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Precipitation: What it Is and What Causes It

written by: R. Elizabeth C. Kitchen•edited by: Donna Cosmato•updated: 2/28/2011

What is precipitation? Here we will answer to this question and provide other important information about precipitation.

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    So, what is precipitation? Precipitation is defined as any type of water that comes from the sky and then falls to the earth's surface. Types of precipitation include rain, freezing rain, snow, sleet, and hail. Precipitation begins in clouds. When the water vapor droplets located within a cloud get to such a large size that the clouds' updrafts become unable to support them, the water starts to, under the force of gravity, fall to the earth. Atmospheric condensation is responsible for causing precipitation.

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    Importance of Precipitation

    The earth needs precipitation because it replenishes the earth's water. If there was no precipitation, the earth would turn into one giant desert. The duration and amount of precipitation play a role in water quality and level in estuaries. Freshwater is supplied to estuaries through precipitation, and this precipitation is a major source of nutrients and oxygen. If a drought occurs, the amount of freshwater in inland lakes and estuaries is lowered. The levels of water in a lake impact circulation patterns and drainage patterns in freshwater estuaries.

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    Measuring Precipitation

    In learning about what is precipitation, it is important to learn more about how it is measured. When measuring precipitation, it is typically done in inches or millimeters of liquid precipitation. A tipping-bucket rain gauge is one of the tools used to measure. When it fills up, it tips and then empties. There is a counter that tracks how many times it tips. To measure sleet and snow, a heated tipping-bucket rain gauge may be used. This is not the only tool used, but it is a commonly used one.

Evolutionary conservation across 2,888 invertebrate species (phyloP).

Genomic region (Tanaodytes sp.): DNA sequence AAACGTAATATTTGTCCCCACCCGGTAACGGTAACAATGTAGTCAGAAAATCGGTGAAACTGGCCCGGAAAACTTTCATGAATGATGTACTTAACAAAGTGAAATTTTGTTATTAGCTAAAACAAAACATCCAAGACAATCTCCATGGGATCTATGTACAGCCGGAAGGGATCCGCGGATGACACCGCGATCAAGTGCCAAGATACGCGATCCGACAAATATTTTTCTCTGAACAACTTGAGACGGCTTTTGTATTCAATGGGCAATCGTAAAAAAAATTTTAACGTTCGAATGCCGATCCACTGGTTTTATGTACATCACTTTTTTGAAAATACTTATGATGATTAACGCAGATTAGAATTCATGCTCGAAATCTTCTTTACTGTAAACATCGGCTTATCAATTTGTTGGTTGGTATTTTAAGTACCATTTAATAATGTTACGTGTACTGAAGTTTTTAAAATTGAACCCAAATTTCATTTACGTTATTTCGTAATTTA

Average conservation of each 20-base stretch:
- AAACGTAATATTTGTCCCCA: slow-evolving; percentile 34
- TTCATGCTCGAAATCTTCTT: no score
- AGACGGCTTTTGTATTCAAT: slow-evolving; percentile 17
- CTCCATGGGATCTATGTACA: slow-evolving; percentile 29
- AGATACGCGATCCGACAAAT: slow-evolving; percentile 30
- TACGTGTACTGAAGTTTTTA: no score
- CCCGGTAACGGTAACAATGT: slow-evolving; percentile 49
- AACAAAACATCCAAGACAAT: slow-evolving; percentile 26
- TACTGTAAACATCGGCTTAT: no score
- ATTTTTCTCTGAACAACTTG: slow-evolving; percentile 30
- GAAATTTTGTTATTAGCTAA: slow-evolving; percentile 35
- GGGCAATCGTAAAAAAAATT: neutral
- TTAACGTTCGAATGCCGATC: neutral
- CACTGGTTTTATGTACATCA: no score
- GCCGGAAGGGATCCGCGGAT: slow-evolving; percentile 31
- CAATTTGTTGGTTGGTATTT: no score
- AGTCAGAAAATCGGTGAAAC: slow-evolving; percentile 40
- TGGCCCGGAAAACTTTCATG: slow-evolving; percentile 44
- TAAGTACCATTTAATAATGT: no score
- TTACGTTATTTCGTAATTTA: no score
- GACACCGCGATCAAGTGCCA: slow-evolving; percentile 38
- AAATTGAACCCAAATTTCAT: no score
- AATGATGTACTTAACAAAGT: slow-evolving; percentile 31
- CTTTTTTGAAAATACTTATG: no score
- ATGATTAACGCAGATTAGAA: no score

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    Causes of Precipitation

    The more water vapor present underneath a cloud and the stronger the updrafts are that result in the water vapor condensing into ice particles or cloud water, the better the chance of precipitation forming in a cloud.

    So, if there are a lot of clouds present, but no precipitation, this means that not enough water vapor is there to result in the formation of precipitation, the rising motion responsible for causing cloud formation is not strong enough, or in some cases, both. On the opposite end of the spectrum is a tropical rain shower. This is due to having a lot of available water vapor, which can produce heavy rain. This can occur, even if the cloud is small and has weak updrafts.

    When there is a warm air mass, the precipitation typically occurs with strong updrafts in localized shower clouds. With cooler air masses, the precipitation typically is associated with low pressure zones and large cloud systems.

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    BBC. (2011). What is Precipitation? Retrieved on February 26, 2011 from BBC:

    Kidzone. (2011). The Water Cycle. Retrieved on February 26, 2011 from Kidzone: